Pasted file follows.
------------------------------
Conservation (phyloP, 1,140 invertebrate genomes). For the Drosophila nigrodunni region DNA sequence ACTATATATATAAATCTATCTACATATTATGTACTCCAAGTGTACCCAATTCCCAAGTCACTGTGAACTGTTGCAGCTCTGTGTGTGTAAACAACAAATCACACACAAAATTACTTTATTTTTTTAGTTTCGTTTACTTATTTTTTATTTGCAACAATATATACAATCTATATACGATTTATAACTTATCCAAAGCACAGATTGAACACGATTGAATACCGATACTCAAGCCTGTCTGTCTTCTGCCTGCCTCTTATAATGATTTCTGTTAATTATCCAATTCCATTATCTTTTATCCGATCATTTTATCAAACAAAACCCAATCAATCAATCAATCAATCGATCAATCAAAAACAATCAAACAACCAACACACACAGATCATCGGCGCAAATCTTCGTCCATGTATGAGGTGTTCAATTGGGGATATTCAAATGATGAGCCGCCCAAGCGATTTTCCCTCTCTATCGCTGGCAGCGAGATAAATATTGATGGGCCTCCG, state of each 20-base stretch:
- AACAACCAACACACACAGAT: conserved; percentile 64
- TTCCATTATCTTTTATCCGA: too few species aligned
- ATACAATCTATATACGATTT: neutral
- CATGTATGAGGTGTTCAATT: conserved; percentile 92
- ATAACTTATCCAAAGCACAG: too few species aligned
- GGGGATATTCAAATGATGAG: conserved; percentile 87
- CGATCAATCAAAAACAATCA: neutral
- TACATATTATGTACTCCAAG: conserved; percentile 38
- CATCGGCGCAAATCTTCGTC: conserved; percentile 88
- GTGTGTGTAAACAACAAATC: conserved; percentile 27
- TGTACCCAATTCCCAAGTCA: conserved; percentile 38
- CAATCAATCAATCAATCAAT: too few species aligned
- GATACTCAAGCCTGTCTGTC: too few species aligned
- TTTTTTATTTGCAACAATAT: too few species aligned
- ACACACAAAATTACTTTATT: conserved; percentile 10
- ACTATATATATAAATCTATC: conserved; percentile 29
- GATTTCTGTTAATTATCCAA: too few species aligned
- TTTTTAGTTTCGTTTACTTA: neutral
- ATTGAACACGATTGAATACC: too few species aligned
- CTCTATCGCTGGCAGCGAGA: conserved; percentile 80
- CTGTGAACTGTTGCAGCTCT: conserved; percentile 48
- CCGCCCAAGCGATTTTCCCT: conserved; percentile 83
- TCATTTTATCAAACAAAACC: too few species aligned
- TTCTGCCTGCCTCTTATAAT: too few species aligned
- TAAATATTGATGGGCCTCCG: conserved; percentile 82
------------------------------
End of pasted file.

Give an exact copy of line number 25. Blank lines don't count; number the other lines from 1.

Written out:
- TTCTGCCTGCCTCTTATAAT: too few species aligned